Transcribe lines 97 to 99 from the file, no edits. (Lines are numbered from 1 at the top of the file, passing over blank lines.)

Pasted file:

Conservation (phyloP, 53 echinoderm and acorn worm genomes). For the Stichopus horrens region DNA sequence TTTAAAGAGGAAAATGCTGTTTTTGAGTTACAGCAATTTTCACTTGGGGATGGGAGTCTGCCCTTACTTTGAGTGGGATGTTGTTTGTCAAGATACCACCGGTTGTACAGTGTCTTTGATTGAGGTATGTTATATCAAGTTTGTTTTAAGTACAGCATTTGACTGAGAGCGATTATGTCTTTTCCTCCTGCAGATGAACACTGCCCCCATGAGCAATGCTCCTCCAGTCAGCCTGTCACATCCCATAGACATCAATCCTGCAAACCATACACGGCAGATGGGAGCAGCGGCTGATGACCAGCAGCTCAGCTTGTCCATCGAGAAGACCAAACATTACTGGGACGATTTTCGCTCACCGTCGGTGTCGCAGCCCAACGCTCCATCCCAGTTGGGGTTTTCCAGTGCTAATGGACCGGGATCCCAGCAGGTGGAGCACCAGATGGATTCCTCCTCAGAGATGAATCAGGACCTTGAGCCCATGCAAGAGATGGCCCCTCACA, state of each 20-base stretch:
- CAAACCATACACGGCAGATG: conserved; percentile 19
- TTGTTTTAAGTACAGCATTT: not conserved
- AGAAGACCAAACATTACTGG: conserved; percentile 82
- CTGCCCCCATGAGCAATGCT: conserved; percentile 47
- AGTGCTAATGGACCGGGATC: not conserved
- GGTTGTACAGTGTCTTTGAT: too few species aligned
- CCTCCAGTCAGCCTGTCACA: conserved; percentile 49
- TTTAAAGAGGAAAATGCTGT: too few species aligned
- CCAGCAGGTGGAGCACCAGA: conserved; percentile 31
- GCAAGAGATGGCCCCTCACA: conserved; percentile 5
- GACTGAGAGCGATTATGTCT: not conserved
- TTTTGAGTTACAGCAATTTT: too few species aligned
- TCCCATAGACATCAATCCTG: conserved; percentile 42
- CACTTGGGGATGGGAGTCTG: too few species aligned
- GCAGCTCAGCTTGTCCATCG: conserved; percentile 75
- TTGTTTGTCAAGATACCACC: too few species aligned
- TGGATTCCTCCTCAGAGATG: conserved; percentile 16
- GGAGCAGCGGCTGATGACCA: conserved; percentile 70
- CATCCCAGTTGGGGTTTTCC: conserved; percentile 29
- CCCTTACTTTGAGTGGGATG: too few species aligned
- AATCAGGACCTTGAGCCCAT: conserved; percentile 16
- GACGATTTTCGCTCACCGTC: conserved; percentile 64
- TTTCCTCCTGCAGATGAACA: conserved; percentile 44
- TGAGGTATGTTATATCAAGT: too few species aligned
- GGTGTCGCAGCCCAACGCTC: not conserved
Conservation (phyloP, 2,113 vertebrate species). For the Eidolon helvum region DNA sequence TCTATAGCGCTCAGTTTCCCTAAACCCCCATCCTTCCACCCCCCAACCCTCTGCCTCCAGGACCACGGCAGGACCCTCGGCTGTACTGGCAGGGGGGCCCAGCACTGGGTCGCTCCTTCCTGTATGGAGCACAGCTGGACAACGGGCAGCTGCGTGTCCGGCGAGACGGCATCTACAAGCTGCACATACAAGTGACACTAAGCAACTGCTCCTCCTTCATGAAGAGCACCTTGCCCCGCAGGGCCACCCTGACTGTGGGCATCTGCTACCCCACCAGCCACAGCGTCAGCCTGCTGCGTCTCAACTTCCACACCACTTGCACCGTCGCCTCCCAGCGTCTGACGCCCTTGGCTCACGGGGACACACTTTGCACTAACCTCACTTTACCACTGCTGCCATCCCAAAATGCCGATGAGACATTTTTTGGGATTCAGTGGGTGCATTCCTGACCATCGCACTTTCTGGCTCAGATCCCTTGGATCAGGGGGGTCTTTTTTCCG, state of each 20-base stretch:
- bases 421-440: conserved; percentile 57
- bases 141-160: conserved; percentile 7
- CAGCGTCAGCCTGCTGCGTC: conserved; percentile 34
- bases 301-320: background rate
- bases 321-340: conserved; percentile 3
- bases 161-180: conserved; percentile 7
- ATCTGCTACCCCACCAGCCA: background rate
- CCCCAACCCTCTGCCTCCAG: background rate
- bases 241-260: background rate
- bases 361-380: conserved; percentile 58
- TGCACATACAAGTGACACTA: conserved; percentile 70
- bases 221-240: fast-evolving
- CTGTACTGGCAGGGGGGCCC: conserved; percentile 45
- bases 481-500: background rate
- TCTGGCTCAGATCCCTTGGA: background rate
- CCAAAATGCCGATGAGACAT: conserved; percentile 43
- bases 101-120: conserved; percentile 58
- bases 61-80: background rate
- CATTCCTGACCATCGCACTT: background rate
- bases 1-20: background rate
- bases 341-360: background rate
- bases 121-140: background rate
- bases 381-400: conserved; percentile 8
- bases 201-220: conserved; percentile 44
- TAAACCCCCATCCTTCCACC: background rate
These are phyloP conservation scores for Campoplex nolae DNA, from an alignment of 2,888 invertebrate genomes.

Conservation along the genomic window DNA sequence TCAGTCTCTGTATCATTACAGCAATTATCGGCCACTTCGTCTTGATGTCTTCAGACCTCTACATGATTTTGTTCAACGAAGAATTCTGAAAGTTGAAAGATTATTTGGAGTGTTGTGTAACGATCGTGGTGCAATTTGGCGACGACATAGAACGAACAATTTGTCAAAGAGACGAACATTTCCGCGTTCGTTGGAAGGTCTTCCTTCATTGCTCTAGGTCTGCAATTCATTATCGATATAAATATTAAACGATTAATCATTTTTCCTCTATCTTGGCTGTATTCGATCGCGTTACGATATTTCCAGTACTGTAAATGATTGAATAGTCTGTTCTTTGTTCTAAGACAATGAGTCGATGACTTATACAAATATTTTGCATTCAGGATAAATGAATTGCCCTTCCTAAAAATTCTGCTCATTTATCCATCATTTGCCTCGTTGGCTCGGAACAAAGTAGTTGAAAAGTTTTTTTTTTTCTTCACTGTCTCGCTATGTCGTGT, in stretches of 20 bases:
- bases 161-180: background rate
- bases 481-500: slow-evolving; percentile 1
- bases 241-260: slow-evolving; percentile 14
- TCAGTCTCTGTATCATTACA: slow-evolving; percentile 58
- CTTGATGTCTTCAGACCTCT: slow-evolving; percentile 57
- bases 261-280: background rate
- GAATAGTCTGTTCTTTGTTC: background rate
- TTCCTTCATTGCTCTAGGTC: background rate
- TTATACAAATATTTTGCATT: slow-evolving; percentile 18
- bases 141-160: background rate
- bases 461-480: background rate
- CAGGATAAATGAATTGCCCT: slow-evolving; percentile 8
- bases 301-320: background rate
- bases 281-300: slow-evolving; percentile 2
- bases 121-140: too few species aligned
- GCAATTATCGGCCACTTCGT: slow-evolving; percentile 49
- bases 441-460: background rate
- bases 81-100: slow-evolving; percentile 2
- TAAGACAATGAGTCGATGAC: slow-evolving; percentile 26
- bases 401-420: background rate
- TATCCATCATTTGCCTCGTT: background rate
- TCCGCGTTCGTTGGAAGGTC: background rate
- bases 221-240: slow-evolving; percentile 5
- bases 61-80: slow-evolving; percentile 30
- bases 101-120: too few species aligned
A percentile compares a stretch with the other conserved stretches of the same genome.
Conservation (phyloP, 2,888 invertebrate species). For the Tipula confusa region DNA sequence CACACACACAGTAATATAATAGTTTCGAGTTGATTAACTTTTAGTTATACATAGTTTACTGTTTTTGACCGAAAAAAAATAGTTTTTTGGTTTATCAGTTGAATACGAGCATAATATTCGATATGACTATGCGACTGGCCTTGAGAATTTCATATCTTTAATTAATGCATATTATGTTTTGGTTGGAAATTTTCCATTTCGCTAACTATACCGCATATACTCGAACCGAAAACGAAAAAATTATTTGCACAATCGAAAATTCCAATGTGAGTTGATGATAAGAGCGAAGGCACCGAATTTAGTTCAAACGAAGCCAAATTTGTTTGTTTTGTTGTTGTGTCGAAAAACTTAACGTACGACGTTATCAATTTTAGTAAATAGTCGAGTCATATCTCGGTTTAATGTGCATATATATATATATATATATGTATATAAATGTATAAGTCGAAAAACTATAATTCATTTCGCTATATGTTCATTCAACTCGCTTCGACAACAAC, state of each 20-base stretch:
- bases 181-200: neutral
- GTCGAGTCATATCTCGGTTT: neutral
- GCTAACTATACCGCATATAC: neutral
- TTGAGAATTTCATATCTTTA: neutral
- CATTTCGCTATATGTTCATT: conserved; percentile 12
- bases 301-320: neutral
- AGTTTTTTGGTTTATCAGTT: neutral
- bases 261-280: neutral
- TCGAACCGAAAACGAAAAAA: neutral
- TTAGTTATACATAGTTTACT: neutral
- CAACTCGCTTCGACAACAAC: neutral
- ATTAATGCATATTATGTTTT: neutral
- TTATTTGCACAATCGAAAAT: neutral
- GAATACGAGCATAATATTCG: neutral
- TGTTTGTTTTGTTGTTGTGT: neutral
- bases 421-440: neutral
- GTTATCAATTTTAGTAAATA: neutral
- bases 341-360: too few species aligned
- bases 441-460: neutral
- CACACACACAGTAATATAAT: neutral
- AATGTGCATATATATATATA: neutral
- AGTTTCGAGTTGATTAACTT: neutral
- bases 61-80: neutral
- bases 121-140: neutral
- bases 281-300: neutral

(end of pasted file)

- bases 421-440: neutral
- GTTATCAATTTTAGTAAATA: neutral
- bases 341-360: too few species aligned